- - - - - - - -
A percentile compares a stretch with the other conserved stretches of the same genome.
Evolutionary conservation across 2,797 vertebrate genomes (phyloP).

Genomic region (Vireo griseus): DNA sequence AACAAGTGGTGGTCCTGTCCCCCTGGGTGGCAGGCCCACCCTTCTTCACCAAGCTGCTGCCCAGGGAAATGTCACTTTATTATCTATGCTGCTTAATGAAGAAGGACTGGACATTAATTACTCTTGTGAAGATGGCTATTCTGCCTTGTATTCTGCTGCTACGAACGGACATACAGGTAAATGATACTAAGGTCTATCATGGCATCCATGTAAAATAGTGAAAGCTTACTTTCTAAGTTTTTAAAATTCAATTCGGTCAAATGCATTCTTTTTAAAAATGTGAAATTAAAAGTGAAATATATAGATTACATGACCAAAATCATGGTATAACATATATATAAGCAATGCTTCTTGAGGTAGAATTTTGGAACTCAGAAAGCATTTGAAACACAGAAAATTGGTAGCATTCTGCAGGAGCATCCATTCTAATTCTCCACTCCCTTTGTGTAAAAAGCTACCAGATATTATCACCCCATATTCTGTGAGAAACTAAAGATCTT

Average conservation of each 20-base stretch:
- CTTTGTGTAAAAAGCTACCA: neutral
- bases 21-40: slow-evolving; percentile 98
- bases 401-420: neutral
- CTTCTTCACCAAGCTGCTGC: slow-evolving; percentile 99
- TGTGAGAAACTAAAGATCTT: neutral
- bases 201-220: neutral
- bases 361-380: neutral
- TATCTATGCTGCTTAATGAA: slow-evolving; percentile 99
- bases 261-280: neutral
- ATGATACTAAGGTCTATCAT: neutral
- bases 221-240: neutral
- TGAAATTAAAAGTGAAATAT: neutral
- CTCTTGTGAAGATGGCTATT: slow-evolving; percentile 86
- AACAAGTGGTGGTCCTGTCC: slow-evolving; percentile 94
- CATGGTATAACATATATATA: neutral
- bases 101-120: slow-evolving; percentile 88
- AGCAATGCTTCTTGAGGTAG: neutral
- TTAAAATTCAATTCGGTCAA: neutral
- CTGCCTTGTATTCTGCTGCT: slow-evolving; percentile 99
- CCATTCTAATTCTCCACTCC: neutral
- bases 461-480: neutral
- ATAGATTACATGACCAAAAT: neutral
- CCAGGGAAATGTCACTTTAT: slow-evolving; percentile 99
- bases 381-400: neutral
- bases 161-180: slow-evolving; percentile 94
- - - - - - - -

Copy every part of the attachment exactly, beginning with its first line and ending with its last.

A percentile compares a stretch with the other conserved stretches of the same genome.
Evolutionary conservation across 2,797 vertebrate genomes (phyloP).

Genomic region (Vireo griseus): DNA sequence AACAAGTGGTGGTCCTGTCCCCCTGGGTGGCAGGCCCACCCTTCTTCACCAAGCTGCTGCCCAGGGAAATGTCACTTTATTATCTATGCTGCTTAATGAAGAAGGACTGGACATTAATTACTCTTGTGAAGATGGCTATTCTGCCTTGTATTCTGCTGCTACGAACGGACATACAGGTAAATGATACTAAGGTCTATCATGGCATCCATGTAAAATAGTGAAAGCTTACTTTCTAAGTTTTTAAAATTCAATTCGGTCAAATGCATTCTTTTTAAAAATGTGAAATTAAAAGTGAAATATATAGATTACATGACCAAAATCATGGTATAACATATATATAAGCAATGCTTCTTGAGGTAGAATTTTGGAACTCAGAAAGCATTTGAAACACAGAAAATTGGTAGCATTCTGCAGGAGCATCCATTCTAATTCTCCACTCCCTTTGTGTAAAAAGCTACCAGATATTATCACCCCATATTCTGTGAGAAACTAAAGATCTT

Average conservation of each 20-base stretch:
- CTTTGTGTAAAAAGCTACCA: neutral
- bases 21-40: slow-evolving; percentile 98
- bases 401-420: neutral
- CTTCTTCACCAAGCTGCTGC: slow-evolving; percentile 99
- TGTGAGAAACTAAAGATCTT: neutral
- bases 201-220: neutral
- bases 361-380: neutral
- TATCTATGCTGCTTAATGAA: slow-evolving; percentile 99
- bases 261-280: neutral
- ATGATACTAAGGTCTATCAT: neutral
- bases 221-240: neutral
- TGAAATTAAAAGTGAAATAT: neutral
- CTCTTGTGAAGATGGCTATT: slow-evolving; percentile 86
- AACAAGTGGTGGTCCTGTCC: slow-evolving; percentile 94
- CATGGTATAACATATATATA: neutral
- bases 101-120: slow-evolving; percentile 88
- AGCAATGCTTCTTGAGGTAG: neutral
- TTAAAATTCAATTCGGTCAA: neutral
- CTGCCTTGTATTCTGCTGCT: slow-evolving; percentile 99
- CCATTCTAATTCTCCACTCC: neutral
- bases 461-480: neutral
- ATAGATTACATGACCAAAAT: neutral
- CCAGGGAAATGTCACTTTAT: slow-evolving; percentile 99
- bases 381-400: neutral
- bases 161-180: slow-evolving; percentile 94